This is not the place for cookie addition. It is especially not the place for cookie addition when you're talking about a user setting. A user setting is usually established at the action of a user, e.g. a user clicks the German language link to switch to the German settings. It is in this controller method, event, or however your application is handling that click behavior that should be setting the cookie into the response and establishing its persistence.
Also, keep in mind a couple of things. In this method, you're adding this cookie to every response. In the subsequent controller call
hc.getLang() you are accessing the request to retrieve the language from the cookie. In the very first call this will ALWAYS be null because the cookie doesn't live in the request yet. You only just added it to the response. On the next call however, the cookie should exist, but it will always exist with the language set at "nl" because you're forcing it for every request.
I would recommend you take the cookie generation code out of this global.asax event and place it in a page that uses an interface to set it (a link, a button, whatever). Then your controller will have access from that point on to the request cookie. Always keep in mind that the request and response are completely separate objects during the lifecycle of a page regardless of whether it's webforms or mvc.
Because you mention using a controller, I'm assuming you're using MVC so I'll target my code sample to work in that vein. Since it's established that setting the cookie in the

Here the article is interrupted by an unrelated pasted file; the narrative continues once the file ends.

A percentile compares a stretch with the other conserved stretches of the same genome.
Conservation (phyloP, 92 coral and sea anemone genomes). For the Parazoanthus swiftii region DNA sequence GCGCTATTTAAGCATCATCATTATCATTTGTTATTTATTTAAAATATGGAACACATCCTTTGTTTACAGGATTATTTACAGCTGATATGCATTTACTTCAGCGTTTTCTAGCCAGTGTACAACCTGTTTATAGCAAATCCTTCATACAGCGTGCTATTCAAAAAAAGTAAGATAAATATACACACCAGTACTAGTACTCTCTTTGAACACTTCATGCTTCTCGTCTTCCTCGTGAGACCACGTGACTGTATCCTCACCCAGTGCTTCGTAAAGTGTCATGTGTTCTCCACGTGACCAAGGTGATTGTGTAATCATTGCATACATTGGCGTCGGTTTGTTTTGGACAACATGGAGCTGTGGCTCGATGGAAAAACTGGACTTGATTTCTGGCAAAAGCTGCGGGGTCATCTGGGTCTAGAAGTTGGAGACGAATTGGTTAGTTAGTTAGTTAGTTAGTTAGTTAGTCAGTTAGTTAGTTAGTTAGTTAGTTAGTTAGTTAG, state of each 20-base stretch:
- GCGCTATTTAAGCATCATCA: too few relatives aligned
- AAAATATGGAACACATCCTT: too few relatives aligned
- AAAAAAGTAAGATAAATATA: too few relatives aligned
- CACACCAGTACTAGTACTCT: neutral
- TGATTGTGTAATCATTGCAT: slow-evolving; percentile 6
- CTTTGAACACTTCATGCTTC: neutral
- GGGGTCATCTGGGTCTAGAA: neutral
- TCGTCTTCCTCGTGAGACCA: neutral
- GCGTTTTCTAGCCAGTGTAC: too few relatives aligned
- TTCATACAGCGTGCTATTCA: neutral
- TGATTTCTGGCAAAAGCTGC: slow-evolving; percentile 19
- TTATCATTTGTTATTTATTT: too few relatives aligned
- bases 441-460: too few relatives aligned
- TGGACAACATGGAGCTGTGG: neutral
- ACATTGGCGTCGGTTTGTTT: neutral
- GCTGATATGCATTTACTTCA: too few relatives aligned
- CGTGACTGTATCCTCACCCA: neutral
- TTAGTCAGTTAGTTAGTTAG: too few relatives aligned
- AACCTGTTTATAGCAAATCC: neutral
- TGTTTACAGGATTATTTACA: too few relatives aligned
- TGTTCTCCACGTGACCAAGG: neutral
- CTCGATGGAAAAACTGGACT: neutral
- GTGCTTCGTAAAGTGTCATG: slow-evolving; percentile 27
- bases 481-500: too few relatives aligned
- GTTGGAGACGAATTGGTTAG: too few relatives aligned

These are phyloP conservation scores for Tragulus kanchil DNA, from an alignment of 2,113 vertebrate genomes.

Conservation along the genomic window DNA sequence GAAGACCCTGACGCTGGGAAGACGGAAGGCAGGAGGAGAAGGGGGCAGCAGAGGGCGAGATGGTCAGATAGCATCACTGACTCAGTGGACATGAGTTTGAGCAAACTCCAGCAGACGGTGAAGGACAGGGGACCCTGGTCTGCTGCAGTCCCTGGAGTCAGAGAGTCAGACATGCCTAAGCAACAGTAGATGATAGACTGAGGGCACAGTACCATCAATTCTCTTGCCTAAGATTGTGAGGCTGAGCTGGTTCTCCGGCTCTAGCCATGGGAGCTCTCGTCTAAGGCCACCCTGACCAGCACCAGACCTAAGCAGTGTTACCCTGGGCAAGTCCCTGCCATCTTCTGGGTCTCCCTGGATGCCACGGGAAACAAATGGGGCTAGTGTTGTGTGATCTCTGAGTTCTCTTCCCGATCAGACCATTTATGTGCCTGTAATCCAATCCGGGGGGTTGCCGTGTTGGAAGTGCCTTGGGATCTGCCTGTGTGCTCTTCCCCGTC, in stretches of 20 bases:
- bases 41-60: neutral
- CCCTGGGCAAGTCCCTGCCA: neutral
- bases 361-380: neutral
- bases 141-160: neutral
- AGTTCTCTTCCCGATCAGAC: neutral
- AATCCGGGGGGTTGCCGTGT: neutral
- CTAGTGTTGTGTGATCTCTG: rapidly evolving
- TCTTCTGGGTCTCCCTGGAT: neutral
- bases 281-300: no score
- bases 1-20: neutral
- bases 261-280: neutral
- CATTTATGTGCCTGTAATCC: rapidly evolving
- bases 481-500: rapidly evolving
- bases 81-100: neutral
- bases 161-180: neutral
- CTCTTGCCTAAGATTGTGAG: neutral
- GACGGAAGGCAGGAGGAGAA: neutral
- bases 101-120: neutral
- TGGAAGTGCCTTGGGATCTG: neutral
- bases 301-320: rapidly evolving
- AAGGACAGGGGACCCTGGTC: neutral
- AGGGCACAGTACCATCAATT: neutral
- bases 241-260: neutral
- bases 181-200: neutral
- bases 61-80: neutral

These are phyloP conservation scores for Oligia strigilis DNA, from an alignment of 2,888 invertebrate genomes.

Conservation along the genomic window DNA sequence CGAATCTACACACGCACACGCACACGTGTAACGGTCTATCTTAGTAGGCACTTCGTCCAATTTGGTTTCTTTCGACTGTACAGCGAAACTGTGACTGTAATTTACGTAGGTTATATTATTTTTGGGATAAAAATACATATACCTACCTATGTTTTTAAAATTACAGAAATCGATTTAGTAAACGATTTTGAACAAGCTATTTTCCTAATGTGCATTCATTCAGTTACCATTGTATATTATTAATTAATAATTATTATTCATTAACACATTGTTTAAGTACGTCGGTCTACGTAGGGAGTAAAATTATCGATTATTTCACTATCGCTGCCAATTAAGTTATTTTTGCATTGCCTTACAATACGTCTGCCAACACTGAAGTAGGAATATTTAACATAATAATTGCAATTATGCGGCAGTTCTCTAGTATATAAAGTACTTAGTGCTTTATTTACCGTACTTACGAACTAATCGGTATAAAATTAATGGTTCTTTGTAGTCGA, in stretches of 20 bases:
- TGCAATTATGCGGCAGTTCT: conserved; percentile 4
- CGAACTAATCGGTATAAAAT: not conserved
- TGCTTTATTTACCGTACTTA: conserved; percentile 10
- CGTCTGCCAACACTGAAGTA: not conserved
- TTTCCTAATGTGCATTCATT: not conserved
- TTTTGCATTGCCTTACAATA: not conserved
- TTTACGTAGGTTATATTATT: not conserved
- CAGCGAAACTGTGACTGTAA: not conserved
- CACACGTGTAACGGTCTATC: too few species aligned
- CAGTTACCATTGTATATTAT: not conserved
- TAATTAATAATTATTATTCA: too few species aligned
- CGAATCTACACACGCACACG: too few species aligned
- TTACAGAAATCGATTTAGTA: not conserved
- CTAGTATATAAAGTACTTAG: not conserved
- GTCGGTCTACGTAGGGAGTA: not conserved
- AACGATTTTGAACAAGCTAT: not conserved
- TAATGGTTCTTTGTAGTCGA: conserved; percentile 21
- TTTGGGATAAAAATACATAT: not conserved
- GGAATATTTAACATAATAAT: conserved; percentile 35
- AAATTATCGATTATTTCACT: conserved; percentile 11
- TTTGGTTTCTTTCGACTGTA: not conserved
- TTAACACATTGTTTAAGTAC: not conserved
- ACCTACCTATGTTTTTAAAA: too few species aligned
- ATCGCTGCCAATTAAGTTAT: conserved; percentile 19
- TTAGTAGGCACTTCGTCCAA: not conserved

Application_BeginRequest is bad magic, you need to establish it at some other point in the application in reference to a user action. Let's assume you have a controller called
SettingsController and it has an action called
public class SettingsController : Controller
// ... skipping other constructor and method code
public ActionResult SetLanguage(MyLanguageModel model)
HttpCookie myCookie = new HttpCookie("UserSettings");
myCookie.Value = model.AssignedLanguage;
myCookie.Expires = DateTime.Now.AddDays(1);
This would assume that the view is written to grab the
AssignedLanguage property from the model and use it to determine the language for the immediate request. All subsequent requests, however, should have access to the UserSettings cookie. At this point, you should be able to call
Request.Cookies["UserSettings"] from anywhere within the request pipeline on subsequent requests.